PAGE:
Connecticut’s unlikely benefactor: the U.S. Supreme Court
In a state normally characterized as being “deep blue” politically, Connecticut may have received some relief to its well-publicized fiscal woes from what most would consider a very unlikely source: The conservative-leaning United States Supreme Court.
While many newspaper headlines have focused on the court’s rulings involving a Colorado baker’s refusal to bake a same-sex couple’s wedding cake and President Trump’s travel ban, two other decisions, less likely to stir political passions, should be “above the fold” in the minds Nutmeggers.
In Murphy v. National Collegiate Athletic Association, the justices struck down the Professional and Amateur Sports Protection Act of 1992 (PASPA), citing that it violated the 10th Amendment’s anti-commandeering doctrine. The decision clears the way for all states to legalize and tax sports betting.
In South Dakota v. Wayfair, Inc., a sharply divided Supreme Court invalidated a 26-year-old precedent known as the “Quill Doctrine.” Under Quill, the court ruled a state’s attempt to impose sales taxes on a company that had no physical presence in a state violated the Constitution’s (Dormant) Commerce Clause by placing an undue burden on interstate commerce.
With regard to Murphy, there are both skeptics and optimists predicting the impact of sports betting on Connecticut’s coffers. The Office of Financial Analysis’s (OFA) review of SB 540, the General Assembly’s most recent effort to regulate sports betting, provided only modest estimates, i.e., that the Connecticut Lottery Corporation could see an increase in revenue from sports betting of up to $16 million by FY 2023. However, more optimistic prognosticators have cited the figure $2 billion for potential sports betting activity in the state. That figure portends to yield significantly higher tax revenue than cited in the OFA number.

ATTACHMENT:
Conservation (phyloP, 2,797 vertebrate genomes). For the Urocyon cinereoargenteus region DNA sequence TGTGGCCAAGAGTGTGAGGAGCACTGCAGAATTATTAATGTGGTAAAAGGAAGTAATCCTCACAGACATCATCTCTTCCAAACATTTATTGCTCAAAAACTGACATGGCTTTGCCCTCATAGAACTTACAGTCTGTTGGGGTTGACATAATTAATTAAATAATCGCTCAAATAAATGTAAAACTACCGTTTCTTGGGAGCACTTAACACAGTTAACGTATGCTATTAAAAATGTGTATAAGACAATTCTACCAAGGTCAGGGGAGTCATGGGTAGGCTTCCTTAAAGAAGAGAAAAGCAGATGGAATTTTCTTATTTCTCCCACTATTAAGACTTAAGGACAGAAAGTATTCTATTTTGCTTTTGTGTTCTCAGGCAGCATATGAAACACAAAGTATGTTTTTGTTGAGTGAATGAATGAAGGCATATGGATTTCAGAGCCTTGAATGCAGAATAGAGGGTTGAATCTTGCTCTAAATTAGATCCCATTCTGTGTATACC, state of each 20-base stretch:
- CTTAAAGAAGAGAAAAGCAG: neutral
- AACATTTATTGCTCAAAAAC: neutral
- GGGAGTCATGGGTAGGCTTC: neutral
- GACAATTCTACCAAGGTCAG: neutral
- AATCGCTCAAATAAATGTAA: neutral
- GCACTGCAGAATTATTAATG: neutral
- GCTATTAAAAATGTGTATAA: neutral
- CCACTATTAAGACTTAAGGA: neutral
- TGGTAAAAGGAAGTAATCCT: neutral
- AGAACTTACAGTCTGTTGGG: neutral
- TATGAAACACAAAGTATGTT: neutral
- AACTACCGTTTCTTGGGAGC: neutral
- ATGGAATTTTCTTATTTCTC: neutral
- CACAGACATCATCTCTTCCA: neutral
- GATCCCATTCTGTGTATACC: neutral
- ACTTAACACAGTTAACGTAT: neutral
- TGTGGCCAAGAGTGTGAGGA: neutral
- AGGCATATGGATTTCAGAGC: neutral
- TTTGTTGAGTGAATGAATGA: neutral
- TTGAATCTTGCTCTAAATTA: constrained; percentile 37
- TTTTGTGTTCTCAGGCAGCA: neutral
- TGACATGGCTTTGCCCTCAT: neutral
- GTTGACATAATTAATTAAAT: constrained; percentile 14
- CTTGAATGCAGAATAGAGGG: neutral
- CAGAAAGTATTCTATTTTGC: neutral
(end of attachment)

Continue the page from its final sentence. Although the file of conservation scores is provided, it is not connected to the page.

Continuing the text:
Respecting Wayfair, the Department of Revenue Services estimates that Connecticut loses up to $200 million annually due to noncompliance and the difficulties associated with collecting sales and use taxes from online and remote purchasers.
Paradoxically, both 10th Amendment and Commerce Clause rulings have long been thorns in the sides of conservatives. Interpretations of both Constitutional passages have historically triggered expansions of federal power. Scaling back that power has not instinctively elicited cheers from Democratic elected officials.
Both decisions, while mostly falling along ideological lines, had some surprises. In Wayfair, two judges you might think rarely spend time in the same room, let alone the same opinion − Ruth Bader-Ginsburg and Clarence Thomas − sided with the majority (Chief Justice Roberts wrote the Wayfair dissent). In Murphy, Justices Kagen and Breyer joined the conservative majority (Breyer, in part). Connecticut's Democratic governor, Dannel P. Malloy, also applauded Wayfair as leveling the playing field between online vendors and traditional brick and mortar retailers.
In addition to opening up the Capitol’s revenue spigot, the two rulings could change the dynamic of political posturing in Hartford. Rather than the usual tug-of-war, “a spending problem vs. a revenue problem,” an infusion of revenue could encourage compromise to address some of the state’s systemic problems.
New monies might relieve some of the short-term stress from the largest weight around the state’s fiscal neck − current and future debt, pension and health-care costs for state workers. As noted by the report of the Commission on Fiscal Stability and Economic Growth, 35 cents of every state dollar goes towards these “legacy costs.”
So, while a decision whether a baker can or cannot be compelled to make a cake for a same sex couple stirs more passion and garners larger headlines, the more arcane Murphy and Wayfair decisions may, in fact, provide the recipe for alleviating Connecticut’s perennial budget problems.
James V. Bellano is the Economic Development Director for the Town of Windham.
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